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Prime broker challengers targeting smaller hedge funds neglected by major banks

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Prime broker challengers like Cantor Fitzgerald, Interactive Brokers and StoneX are gaining ground as they seek to attract smaller hedge funds that are often underserved by major banks, according to a report by Financial News.

Goldman Sachs, JPMorgan and Morgan Stanley continue to dominate the prime broking market, each holding $1tn in client balances and generating billions in fees. However, the largest hedge funds consume most of their balance sheets, leaving room for non-bank prime brokers to capture market share among hedge funds with less than $1bn in AUM. 

According to Hedge Fund Research, of the 8,200 funds active in 2024, about 80% manage less than $1bn, and 40% have less than $100m in AUM. 

Steve Sanders, executive vice president of marketing and product development at Interactive Brokers, highlighted the firm’s focus on smaller funds with cost-effective online offerings. “Big banks are expensive because they employ numerous personnel available around the clock,” he said. “We’ve automated everything and view self-service as beneficial.” This strategy has paid off, making Interactive Brokers the fifth-largest prime brokerage provider with over 1,500 hedge fund clients, according to Preqin. It is the top choice for hedge funds with less than $50m in assets.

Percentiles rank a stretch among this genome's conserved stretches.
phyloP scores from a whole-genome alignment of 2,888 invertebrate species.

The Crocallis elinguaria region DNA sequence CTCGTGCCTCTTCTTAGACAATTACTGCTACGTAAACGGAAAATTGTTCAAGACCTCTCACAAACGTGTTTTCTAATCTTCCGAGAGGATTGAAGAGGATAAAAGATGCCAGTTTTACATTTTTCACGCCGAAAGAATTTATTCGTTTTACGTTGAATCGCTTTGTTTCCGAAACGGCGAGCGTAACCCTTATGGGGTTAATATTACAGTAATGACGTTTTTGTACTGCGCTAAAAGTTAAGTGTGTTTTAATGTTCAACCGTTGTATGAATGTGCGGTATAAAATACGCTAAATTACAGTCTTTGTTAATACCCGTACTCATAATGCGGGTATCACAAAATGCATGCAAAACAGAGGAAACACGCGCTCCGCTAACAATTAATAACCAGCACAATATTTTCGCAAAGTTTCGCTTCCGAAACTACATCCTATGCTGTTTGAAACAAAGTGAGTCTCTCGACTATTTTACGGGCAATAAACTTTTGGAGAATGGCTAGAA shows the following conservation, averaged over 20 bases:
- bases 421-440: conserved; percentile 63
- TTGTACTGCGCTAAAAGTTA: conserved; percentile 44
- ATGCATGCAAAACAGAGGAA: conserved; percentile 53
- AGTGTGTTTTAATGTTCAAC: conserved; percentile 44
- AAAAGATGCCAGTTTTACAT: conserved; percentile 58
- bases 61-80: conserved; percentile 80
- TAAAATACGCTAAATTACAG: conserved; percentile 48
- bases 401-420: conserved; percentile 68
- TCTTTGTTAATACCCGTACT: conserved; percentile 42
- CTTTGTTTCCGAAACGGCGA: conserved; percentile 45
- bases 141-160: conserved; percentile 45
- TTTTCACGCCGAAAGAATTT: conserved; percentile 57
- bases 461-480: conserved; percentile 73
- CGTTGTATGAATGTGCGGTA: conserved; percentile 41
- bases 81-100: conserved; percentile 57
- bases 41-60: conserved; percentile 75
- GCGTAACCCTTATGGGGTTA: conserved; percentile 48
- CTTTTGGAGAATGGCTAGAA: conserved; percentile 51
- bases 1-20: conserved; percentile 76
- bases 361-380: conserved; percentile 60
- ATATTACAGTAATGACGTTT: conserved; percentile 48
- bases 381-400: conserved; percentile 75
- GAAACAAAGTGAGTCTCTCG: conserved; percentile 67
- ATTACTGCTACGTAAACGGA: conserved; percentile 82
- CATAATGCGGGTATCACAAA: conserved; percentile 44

StoneX has also capitalised on market changes, such as the shift to centralised clearing, uncleared margin rules and Basel III capital requirements, which make serving smaller funds less appealing for big banks. “Top-tier banks are raising their minimum account charges,” said Andrew Sterry, head of UK prime services at StoneX. “What is a good account for us might be a small one for them.” 

Sterry noted that StoneX’s UK prime brokerage has expanded over the past 18 months, adding a cash business and attracting clients interested in fixed income, futures, and foreign exchange. “Our strongest growth is in the fixed income space, which is generally underserved in prime brokerage.” 

James McAuslan, global head of prime services at StoneX, said the firm targets the 37% of hedge funds with $100m to $1bn in assets. Regulatory and market structure changes have shifted big banks’ focus, leaving a substantial niche for non-bank prime brokers. 

Cantor Fitzgerald is enhancing its European offering to compete. “We are investing in prime and expanding our cash prime business in Europe,” said Sean Capstick, chief executive and head of prime brokerage at Cantor Fitzgerald Europe. The firm plans to introduce a cash prime service for equities and fixed income, as well as prime brokering for futures and options. “Our prime brokerage offering is similar to the bulge bracket banks but also caters to smaller funds,” Capstick explained. 

Despite these efforts, non-bank prime brokers are still often seen as secondary options. “Hedge fund managers tend to be very brand-aware,” said an unnamed prime brokerage head. “Big names like Morgan Stanley or Goldman Sachs don’t need to market their services—they attract clients organically.” 

Although major banks remain popular with mid-tier funds, firms like Cantor Fitzgerald emphasise offering a more customised approach for smaller funds. “Our clients need a hands-on, tailored service due to their size,” said Lakhvir Kaur, COO at Cantor Fitzgerald Europe. 

The prime broking market is substantial and growing, with firms striving to build lasting relationships. Capstick said: “If you provide good service and advice when they start out, they tend to remain loyal. That’s the relationship we aim to build with our clients. 

“There’s enough to go around. It is a $3tn market plus leverage.” 

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